By Wachira Kigotho
In the last year's Kenya Certificate of Secondary Education, about 3,000 students had their results cancelled or withheld for cheating.
Nonetheless, there are concerns that examination dishonesty is not just perpetrated by students but the integrity of public examinations has been compromised by many actors, including education officials. While releasing KCSE results, Education Minister Sam Ongeri said education officials might be involved in the unending incidents of examination fraud.
Unless the academic fraud is severely punished, it is going to graduate from merely a nagging educational issue to national crisis like in Nigeria where universities have petitioned the Government to be allowed to set their own admission tests instead of relying on the West African Senior School Certificate Examination, which is characterised by massive malpractices.
The crux of the matter is that success in academic life has great value and examinations are the means of selecting candidates for higher education and employment. Success in KCSE optimally opens doors for admission to the best degree programmes in public universities.
Academic fraud appears to be on the increase worldwide according to United Nations Educational Scientific and Cultural Organisation (Unesco).
"Education has opened new avenues of advancement to growing number of citizens but many complex forms of misconduct have developed, amounting to a wide range of academic fraud," says Muriel Poisson, a programme specialist at Unesco.
But whereas academic fraud can take many forms examination dishonesty can occur at any stage of the examinations. Basically, students or their agents arrive at the venue prepared to use various methods. The most common is known as Â¡Â®giraffingÂ¡Â¯ where a student sticks out one the neck to see another studentÂ¡Â¯s answer sheet and it is often coordinated by examiners and teachers. It is related to Â¡Â®lateral connectionÂ¡Â¯ implemented through a sitting arrangement, whereby the bright candidate is flanked on both sides by weaker candidates. The bights ones are then asked by teachers to let others peep on his work.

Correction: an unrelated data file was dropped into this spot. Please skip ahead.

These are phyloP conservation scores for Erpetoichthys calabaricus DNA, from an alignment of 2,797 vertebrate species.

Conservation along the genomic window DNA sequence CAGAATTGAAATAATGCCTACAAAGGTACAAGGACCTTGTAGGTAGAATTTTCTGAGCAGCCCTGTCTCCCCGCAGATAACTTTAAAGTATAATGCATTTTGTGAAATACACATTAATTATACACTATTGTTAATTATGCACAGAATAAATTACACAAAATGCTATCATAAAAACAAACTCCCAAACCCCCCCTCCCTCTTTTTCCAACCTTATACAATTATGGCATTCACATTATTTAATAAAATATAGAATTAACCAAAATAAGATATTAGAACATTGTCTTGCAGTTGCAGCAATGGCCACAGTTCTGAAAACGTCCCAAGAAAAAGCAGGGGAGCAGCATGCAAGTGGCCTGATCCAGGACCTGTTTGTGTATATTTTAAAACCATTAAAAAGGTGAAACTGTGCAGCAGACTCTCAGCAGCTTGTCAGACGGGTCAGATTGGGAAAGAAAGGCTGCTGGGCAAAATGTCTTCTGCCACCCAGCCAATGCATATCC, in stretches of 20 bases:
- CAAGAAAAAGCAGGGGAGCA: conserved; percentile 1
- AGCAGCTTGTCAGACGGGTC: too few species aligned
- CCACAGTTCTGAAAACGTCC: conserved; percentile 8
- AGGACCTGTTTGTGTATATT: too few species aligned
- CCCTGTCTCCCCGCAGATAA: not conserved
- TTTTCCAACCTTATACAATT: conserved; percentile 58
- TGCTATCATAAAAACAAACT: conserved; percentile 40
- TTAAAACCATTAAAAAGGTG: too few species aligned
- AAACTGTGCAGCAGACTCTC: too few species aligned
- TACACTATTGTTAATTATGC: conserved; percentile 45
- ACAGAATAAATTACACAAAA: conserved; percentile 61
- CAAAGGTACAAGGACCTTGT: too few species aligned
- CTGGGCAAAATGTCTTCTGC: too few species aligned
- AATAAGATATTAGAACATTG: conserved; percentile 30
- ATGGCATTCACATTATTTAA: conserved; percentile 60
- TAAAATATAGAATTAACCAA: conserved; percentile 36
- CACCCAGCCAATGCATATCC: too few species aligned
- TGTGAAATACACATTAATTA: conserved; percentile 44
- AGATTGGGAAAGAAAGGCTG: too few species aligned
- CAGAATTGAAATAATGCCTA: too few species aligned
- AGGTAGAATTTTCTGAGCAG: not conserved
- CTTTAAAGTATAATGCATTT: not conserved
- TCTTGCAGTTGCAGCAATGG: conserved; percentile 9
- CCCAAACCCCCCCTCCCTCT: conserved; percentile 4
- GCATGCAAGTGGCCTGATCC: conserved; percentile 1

Alice Arinlade Jekayinfa, a professor of Social Education Studies at the University of Ilorin in Nigeria, says a common cheating method in Sub-Saharan Africa is known as Â¡Â®nothing-nothing.Â¡Â¯ "This involves the use of empty biro pen to trace information on a blank white piece of paper. Seeing this on the table, one would think there is nothing on the paper, but closer observation reveals well loaded with facts about the examination," says Jekayinfa.